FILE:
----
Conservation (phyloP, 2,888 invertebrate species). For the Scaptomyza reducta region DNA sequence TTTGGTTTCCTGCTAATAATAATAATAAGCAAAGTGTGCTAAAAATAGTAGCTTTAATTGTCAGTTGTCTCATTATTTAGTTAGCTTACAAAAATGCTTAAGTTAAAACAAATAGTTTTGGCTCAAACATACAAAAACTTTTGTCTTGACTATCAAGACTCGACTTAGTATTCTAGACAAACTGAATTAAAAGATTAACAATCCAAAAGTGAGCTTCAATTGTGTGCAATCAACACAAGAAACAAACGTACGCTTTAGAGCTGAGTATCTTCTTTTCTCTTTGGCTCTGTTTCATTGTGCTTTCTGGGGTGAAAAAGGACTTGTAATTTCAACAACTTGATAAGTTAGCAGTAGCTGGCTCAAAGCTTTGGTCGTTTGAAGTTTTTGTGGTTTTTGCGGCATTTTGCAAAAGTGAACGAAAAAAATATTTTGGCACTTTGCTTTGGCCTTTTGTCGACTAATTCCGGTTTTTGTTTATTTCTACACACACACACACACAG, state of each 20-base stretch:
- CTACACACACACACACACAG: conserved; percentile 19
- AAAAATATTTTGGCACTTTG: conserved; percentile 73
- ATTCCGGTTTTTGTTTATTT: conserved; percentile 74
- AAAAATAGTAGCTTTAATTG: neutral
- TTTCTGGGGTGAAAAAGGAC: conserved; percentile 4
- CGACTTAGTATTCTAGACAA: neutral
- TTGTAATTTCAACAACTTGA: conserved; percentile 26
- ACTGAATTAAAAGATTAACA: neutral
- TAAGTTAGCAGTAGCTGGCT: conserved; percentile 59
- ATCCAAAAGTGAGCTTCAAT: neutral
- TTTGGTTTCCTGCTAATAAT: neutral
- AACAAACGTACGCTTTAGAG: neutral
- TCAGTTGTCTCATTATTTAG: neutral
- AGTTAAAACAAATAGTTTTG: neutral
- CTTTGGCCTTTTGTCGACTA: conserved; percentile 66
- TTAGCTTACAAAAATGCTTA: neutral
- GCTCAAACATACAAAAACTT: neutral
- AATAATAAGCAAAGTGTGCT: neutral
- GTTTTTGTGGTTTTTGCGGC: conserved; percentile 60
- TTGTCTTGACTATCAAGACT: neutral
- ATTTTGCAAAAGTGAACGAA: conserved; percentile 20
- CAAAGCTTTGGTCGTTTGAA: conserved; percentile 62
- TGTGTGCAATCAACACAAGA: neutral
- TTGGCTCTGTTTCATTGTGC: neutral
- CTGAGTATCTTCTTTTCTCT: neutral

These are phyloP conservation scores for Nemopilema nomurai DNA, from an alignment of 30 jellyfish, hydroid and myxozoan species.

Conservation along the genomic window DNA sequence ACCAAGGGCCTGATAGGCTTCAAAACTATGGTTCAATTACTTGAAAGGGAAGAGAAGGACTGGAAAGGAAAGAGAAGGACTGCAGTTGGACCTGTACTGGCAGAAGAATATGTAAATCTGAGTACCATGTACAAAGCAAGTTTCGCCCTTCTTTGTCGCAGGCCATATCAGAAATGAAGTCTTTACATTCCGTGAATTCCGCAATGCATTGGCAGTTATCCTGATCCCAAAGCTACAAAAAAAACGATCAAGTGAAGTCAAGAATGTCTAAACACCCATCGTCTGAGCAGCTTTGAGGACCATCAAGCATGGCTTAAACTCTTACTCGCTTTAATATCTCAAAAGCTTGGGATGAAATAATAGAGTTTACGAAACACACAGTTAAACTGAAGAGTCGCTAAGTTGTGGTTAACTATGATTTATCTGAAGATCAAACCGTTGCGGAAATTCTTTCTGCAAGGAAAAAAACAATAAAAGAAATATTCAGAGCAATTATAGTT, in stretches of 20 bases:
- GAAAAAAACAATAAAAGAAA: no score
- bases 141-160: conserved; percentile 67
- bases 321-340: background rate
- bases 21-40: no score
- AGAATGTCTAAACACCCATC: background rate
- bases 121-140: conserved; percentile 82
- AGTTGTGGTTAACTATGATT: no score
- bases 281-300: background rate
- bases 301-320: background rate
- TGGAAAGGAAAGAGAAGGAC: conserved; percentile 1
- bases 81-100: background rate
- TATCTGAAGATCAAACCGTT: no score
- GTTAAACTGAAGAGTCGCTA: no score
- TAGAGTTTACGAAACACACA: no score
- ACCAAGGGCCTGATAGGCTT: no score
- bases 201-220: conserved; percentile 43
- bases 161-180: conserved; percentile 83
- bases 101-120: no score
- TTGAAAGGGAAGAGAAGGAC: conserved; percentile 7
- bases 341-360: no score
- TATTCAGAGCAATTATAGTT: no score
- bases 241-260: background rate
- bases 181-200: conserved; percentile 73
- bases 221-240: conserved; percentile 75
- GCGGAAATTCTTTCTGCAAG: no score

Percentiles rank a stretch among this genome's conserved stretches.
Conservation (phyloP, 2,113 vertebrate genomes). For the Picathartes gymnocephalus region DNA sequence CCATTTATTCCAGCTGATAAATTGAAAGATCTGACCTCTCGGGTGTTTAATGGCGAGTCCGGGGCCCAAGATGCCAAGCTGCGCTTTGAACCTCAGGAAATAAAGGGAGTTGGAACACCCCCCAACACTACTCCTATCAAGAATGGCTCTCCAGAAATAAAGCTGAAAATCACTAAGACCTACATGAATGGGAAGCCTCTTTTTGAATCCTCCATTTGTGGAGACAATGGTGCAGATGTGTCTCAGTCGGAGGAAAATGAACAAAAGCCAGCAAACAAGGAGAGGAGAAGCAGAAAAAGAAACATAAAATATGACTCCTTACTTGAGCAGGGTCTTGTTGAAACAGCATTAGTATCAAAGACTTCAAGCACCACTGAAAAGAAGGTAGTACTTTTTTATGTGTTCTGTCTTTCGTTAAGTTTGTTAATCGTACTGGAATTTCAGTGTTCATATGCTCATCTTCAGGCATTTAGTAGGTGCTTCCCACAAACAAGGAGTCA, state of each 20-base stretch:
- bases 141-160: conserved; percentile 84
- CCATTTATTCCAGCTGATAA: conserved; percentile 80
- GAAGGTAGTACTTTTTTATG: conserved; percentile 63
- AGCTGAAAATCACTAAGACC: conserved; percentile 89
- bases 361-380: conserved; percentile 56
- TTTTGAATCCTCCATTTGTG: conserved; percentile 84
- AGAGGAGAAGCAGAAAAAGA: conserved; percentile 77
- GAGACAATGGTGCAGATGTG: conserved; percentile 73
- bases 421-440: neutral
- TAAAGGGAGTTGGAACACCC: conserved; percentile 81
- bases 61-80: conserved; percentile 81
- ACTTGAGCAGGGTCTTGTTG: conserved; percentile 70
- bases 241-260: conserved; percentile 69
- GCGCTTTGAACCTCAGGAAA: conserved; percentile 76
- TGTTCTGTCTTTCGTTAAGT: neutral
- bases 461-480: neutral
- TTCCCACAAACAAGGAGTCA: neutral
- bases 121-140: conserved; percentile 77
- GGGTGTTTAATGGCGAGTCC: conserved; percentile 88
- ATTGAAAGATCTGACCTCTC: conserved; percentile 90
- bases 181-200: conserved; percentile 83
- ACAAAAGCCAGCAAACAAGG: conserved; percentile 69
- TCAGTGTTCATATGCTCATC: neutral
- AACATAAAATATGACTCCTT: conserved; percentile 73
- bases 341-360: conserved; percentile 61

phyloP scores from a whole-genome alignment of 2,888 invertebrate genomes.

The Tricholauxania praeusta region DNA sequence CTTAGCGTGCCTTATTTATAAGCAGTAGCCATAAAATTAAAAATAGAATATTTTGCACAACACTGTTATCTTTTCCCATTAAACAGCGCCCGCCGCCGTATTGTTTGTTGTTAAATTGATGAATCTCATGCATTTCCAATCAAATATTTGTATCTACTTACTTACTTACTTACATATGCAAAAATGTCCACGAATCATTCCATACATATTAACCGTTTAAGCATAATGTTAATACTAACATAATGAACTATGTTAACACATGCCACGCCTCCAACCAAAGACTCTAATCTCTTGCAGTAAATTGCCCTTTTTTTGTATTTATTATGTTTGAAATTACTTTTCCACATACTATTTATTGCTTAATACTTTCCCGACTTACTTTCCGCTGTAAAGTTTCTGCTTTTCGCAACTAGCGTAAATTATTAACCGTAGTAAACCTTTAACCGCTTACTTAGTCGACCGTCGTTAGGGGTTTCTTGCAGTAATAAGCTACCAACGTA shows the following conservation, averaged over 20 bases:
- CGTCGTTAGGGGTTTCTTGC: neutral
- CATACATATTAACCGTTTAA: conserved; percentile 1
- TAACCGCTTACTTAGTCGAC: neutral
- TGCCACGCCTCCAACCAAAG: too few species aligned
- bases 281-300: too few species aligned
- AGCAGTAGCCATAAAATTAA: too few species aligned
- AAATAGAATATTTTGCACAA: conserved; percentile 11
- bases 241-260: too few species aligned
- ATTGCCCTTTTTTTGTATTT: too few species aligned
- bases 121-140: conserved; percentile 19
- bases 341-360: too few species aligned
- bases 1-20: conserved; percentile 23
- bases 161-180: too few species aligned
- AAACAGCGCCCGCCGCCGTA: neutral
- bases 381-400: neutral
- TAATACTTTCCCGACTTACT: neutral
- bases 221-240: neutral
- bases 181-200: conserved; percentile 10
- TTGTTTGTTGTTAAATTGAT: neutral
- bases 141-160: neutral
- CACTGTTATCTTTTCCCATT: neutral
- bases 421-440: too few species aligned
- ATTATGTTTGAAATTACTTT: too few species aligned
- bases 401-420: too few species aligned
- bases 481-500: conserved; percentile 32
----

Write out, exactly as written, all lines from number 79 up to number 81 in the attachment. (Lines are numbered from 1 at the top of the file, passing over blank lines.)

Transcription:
- AACATAAAATATGACTCCTT: conserved; percentile 73
- bases 341-360: conserved; percentile 61

phyloP scores from a whole-genome alignment of 2,888 invertebrate genomes.